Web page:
• Pandemic Influenza Research Paper

    1165 Words  | 5 Pages

    The Pandemic Influenza A (H1N1) is the causative agent of 2009 is the epidemiological outbreaks to be examined. The causative agent was the new H1N1 virus. On April 15, 2009, the H1N1 virus was first identified in a 10 year old in California and a second child, 8 years old, was confirmed two days later living 130 miles away from the first identified source. The CDC (Center for Disease Control) tested both viruses obtained from the children infected and concluded the viruses were “similar and different

  • Geoffrey Rice's 1918 Influenza Pandemic

    324 Words  | 2 Pages

    the least affected people in sicknesses like this. However during this time men were always together, in the pub and at work so they were much more likely to receive the influenza, than those who stayed at home by themselves not risking the deadly virus. Geoffrey Rice was one of the main historians of the 1918 Influenza pandemic, he interviewed many survivors of the epidemic and published an informative book on the epidemic called Black November. Rice 's interviews were often very private and saddening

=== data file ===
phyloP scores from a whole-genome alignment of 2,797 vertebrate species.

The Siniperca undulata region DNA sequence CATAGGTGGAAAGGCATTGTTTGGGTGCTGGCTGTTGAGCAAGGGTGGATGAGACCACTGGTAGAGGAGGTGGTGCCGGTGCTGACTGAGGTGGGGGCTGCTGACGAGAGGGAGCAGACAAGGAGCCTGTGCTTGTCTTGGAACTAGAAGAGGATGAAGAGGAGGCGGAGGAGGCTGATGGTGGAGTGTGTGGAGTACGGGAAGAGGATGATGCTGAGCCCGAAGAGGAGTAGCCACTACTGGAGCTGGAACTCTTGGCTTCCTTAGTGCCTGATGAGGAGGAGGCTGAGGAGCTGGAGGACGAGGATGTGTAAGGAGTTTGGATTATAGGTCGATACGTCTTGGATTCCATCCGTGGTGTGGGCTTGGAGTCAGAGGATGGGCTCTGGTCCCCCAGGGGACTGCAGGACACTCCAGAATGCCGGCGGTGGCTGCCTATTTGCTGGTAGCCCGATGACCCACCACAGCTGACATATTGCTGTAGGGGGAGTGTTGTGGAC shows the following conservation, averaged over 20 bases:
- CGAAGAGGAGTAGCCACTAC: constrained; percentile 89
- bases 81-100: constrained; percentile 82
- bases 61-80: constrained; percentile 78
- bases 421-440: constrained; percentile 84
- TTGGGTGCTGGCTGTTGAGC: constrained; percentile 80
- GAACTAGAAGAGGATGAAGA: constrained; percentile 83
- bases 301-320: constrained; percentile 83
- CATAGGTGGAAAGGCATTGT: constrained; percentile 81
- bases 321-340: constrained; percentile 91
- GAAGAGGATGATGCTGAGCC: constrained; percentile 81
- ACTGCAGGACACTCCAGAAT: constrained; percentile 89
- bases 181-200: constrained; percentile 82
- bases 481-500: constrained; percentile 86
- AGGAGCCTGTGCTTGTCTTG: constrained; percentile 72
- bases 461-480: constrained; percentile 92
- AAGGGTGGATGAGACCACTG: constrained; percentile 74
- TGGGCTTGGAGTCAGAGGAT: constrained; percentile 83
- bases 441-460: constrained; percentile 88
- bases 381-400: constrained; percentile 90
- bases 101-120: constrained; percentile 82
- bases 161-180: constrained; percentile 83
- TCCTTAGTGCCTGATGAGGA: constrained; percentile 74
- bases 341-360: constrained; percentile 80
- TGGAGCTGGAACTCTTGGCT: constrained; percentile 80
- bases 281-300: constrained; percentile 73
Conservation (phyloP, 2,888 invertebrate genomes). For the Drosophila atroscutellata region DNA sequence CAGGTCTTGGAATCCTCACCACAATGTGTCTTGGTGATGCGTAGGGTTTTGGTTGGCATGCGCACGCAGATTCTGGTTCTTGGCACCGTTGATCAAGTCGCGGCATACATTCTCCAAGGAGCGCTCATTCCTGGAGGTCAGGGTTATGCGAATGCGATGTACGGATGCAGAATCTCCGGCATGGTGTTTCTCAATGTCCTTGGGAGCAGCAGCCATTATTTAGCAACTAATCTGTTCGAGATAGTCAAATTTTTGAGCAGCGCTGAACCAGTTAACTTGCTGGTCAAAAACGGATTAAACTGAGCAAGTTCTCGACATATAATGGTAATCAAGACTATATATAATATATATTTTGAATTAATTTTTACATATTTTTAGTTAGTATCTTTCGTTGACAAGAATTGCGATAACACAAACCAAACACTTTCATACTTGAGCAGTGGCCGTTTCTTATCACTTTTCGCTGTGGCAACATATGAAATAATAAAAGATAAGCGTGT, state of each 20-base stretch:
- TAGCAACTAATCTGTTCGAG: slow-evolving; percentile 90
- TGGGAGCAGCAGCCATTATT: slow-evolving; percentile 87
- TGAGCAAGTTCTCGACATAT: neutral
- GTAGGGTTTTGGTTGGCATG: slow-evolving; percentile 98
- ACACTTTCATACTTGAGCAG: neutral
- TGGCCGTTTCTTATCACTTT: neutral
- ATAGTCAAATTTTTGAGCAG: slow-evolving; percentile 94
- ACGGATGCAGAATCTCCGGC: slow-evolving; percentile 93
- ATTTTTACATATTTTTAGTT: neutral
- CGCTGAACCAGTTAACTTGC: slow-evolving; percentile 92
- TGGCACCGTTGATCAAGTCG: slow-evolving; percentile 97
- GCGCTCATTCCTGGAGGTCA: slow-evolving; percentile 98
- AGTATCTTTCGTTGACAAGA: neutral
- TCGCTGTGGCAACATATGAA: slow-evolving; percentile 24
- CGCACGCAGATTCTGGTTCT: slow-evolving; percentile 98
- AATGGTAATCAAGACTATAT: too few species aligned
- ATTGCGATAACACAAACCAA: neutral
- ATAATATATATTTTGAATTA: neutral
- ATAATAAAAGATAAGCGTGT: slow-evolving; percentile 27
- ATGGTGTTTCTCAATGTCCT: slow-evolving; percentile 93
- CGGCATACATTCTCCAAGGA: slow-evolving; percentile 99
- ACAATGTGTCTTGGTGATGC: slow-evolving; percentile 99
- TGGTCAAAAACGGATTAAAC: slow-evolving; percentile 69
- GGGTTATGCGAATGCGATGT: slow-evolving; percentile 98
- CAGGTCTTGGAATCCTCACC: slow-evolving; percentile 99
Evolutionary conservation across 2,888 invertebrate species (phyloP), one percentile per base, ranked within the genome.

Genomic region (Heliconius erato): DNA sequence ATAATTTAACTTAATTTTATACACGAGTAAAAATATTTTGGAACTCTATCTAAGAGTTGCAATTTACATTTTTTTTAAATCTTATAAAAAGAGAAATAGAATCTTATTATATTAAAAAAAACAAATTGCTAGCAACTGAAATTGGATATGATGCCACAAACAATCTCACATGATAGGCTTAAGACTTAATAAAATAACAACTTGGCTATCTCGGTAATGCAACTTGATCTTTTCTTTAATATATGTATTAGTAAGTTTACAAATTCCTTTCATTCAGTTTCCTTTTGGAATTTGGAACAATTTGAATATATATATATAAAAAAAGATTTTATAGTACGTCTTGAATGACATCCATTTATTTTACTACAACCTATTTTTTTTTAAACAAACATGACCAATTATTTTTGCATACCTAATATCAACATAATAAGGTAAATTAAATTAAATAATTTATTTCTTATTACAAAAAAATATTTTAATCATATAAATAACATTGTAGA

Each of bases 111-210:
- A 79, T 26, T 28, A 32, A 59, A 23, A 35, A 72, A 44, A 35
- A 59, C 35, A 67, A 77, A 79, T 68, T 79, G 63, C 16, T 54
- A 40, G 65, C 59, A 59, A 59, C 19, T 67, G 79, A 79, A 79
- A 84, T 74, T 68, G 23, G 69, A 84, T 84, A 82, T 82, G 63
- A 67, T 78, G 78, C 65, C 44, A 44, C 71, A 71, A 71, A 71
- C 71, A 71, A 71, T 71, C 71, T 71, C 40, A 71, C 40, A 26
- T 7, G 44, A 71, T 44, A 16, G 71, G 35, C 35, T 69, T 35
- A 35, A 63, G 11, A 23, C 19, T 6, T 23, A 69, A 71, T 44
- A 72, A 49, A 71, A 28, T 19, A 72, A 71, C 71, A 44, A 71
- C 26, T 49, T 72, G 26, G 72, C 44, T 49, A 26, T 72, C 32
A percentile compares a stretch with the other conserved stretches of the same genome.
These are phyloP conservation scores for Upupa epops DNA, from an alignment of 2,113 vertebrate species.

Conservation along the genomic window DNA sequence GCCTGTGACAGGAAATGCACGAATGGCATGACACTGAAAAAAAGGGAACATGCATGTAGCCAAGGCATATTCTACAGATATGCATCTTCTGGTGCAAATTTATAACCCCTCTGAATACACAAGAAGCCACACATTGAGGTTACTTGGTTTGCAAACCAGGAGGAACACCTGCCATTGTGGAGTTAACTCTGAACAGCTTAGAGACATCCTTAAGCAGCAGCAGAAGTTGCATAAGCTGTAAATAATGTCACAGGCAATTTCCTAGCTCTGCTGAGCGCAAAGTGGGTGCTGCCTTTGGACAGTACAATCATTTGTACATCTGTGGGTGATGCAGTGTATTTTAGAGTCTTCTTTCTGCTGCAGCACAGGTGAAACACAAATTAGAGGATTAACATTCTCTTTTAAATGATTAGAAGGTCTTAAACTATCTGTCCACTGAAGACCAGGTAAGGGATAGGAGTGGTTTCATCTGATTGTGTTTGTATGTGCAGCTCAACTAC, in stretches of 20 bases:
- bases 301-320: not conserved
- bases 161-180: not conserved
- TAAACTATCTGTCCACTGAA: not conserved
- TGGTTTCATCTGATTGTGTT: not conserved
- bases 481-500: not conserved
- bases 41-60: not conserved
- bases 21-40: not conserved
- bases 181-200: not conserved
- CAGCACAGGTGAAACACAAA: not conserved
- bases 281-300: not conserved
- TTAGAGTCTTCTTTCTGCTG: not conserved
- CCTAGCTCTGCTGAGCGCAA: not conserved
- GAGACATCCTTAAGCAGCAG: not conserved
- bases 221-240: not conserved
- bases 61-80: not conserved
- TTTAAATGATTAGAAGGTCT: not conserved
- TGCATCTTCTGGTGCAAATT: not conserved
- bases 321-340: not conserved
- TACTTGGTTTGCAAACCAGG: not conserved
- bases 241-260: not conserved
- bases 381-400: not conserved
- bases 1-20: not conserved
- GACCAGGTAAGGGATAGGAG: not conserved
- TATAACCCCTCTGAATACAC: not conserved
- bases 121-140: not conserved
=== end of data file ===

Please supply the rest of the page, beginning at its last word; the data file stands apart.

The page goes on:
• Innovative Practices And Remedies For The Spanish Pandemic Of 1918

    2035 Words  | 9 Pages

    THEORIES, PREVENTATIVE PRACTICES, AND REMEDIES FOR THE SPANISH FLU PANDEMIC OF 1918 Chris Meier HIS122 – US History Since Civil War April 5, 2023 The Spanish flu epidemic of 1918 was an unprecedented and tragic time in history, not only in the United States but on the global stage. As the second industrial revolution came to a close, people were living in “communities knit closely together by mass transportation, mass media, mass consumption, and mass welfare… something profoundly new under